FAITH AND POLITICS
A responsible church that honours the intelligence, the faith, and the individual freedom of its members does not presume to tell people how to vote. So it is difficult to formulate a collective response to the sea change Albertans experienced in last week’s provincial election. But what we can do is ask ourselves where God is in all this, and to discern for ourselves what such a political shift means for people of faith.
If we believe that God is in the world, and not just in the church, then even non-religious social movements reveal something of what God is doing. This need not be a direct connection, as if God raises up one political party and casts down another. But assuming that everyone—religious and secular alike—can identify some higher principles worth living (and voting) for, what was the populace saying in this election? What did so many Albertans feel was missing from the status quo, and what are they hoping for in this new regime?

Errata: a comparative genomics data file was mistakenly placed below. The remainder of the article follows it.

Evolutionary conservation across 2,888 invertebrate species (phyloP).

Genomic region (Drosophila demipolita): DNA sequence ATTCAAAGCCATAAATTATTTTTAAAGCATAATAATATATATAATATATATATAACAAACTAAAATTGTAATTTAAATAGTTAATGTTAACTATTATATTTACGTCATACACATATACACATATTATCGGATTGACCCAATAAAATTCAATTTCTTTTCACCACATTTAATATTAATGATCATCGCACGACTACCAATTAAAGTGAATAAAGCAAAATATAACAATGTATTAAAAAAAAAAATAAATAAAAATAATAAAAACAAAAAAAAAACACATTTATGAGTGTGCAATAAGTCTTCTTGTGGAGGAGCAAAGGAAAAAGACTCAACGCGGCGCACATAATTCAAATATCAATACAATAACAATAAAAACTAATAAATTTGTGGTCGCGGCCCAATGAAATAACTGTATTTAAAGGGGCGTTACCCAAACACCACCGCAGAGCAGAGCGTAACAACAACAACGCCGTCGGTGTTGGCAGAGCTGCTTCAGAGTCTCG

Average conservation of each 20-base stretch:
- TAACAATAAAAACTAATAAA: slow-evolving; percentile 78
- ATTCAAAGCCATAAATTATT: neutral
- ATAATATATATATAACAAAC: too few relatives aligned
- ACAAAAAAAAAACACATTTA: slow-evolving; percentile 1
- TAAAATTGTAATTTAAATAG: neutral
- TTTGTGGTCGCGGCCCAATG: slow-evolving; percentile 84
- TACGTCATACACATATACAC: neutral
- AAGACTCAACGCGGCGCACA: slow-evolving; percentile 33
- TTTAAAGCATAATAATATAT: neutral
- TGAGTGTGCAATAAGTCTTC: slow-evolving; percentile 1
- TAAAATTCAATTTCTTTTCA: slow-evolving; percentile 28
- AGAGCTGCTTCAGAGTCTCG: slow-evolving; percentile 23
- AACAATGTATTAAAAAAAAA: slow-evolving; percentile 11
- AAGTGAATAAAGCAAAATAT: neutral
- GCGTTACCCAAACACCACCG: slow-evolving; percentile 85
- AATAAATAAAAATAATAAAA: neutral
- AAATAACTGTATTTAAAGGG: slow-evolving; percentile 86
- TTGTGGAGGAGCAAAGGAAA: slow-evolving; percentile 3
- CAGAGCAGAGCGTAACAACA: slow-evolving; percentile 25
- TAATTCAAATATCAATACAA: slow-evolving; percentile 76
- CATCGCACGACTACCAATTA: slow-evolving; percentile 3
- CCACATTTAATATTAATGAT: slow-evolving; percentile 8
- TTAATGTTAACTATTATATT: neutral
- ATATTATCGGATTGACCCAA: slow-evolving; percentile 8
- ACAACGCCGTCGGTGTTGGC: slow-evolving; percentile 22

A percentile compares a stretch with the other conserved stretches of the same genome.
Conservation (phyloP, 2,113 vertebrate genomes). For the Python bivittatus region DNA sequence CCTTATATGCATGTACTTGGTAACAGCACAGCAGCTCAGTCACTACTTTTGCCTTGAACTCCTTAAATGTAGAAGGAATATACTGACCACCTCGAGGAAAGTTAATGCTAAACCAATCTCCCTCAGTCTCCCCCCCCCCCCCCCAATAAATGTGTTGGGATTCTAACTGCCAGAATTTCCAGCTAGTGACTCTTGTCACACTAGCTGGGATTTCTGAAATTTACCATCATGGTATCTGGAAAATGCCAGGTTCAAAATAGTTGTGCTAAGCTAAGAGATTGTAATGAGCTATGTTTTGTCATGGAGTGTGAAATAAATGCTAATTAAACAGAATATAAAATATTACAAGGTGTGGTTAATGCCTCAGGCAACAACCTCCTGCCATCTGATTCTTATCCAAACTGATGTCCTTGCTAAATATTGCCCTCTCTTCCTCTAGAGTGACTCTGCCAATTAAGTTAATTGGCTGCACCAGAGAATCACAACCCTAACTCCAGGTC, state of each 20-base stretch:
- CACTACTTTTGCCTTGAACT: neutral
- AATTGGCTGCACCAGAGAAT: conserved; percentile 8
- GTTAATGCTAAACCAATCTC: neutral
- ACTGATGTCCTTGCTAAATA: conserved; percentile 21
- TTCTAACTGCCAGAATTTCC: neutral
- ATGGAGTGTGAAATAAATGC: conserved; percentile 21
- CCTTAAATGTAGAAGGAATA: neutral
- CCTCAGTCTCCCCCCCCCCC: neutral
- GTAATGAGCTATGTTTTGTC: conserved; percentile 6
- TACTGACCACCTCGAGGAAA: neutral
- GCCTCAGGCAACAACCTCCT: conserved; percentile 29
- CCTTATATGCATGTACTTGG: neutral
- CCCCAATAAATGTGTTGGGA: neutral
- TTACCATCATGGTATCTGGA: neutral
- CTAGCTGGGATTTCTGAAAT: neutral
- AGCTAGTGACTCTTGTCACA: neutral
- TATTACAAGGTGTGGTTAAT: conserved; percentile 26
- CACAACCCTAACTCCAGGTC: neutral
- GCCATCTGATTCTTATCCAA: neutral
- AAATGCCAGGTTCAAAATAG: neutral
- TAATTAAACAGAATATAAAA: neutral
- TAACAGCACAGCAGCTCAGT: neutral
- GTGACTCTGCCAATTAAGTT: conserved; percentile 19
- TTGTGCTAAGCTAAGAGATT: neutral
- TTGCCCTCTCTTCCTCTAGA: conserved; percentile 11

Often, when we are able to identify the moral principles that are important to us, we discover that the difference in political parties is more about how we get there than what we want. For who doesn’t want good government that serves its citizens, social services that improve our quality of life, and laws that safeguard our freedoms? Perhaps an election like this one forces us to go back—whatever our political stripes—and consider: what are those principles worth voting for?